Sorry it’s the truth. Everything you’ve suggested is being done.

      • avatarMr aNINNYmouse says:

        OK. But public opinion must also be an area of focus. Working behind closed doors while the “information deprived” voters (is that the term Obama’s team used) are riled up against the evil NRA and racist hillbilly gun nuts will only take us so far.

        • avatarMD Matt says:

          Public work is done every day.
          I agree, a positive campaign should be pushed and it is when you see concealed carry permits skyrocketing, you know we’re winning.
          The major problem is whether to wait to strike when tempers have cooled and sandy hook is less of an excelerent or to try and fight now and deal with the backlash.
          Right now, media and comercial America feel that guns are bad business.
          Look at the shows canceld and stores not selling guns.
          We have to make this an economic issue for those outlets.
          We have to make it a political issue now, not just when election season comes around.Without support from these forums, we’re going to have to raise public support at the grass roots level.

    • avatarMike in NC says:

      It’s hard to overcome the media when they refuse to sell air time or page space to the largest of those groups: NRA

      • avatarMr aNINNYmouse says:

        There must be a way around that.
        If there is no way, then we have been completely marginalized and are irrelevant in the decision process.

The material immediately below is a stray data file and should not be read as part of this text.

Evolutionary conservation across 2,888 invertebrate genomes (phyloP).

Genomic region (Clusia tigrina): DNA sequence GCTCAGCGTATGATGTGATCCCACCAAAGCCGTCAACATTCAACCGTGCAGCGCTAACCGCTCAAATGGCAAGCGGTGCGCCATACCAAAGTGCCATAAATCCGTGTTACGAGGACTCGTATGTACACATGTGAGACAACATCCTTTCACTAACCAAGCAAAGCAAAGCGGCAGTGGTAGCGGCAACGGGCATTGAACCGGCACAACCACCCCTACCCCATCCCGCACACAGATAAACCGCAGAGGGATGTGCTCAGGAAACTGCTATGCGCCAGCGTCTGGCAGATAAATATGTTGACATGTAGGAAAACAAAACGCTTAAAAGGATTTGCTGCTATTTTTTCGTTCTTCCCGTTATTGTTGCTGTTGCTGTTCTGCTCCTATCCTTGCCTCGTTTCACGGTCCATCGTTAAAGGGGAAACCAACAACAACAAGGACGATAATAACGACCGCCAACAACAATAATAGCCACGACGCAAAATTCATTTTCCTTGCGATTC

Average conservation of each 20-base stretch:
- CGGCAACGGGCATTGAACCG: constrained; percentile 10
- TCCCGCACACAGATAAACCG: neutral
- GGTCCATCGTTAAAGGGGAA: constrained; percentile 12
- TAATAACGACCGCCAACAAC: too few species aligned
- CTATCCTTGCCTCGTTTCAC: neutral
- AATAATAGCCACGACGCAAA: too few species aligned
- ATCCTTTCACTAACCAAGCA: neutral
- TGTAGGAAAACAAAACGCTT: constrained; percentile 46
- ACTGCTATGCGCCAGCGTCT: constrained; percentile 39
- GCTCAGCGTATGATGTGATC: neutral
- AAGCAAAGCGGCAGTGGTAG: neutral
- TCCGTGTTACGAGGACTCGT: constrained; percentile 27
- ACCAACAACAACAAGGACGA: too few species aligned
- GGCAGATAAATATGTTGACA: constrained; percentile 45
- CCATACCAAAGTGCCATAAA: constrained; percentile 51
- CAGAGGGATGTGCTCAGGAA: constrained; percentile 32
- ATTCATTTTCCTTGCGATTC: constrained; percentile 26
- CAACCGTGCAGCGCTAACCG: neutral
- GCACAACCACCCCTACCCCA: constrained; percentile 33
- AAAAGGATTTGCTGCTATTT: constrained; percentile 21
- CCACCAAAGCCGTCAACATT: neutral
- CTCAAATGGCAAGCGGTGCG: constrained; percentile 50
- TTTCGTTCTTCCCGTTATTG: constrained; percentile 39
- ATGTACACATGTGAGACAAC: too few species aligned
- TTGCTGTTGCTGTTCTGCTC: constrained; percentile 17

• avatarLance says:

          Yes new media: Blogs web sights takl Radio new conservative news sights even some channels.

        • avatarMr aNINNYmouse says:

          I don’t disagree.

          Now consider where your typical upper blue-, lower white-collar couple with 2+ young kids, a home, bills and aging parents get their news?

          30 minutes from the local big-3 broadcast network affiliate, maybe 60 minutes from one of the cable big 3 (cnn, msnbc, fox) and maybe Jon Steward…

          They may use Facebook, maybe pinterest. Not many people in that demmo actively tweet (“actively”= read and interact with other tweets)

          Parents of younger kids who have mortgages and busy jobs may prefer watching the big game than reading blogs.

          They will go to cnn, tmz, facebook, youtube, people, and their bank’s sites first and about 99% of the time.

          Those are the people who need to be the focus of any campaign.

    • avatarLance says:

      I agree. Most media types been brainwashing in National socialism since there college years they want there Socialistic ways imposed no matter what. SO they will lie cheat and cover up to get gun bans drug liberalization and church discrimination threw. We must always uncover there lies and tell the world about them. Its up to us to d it.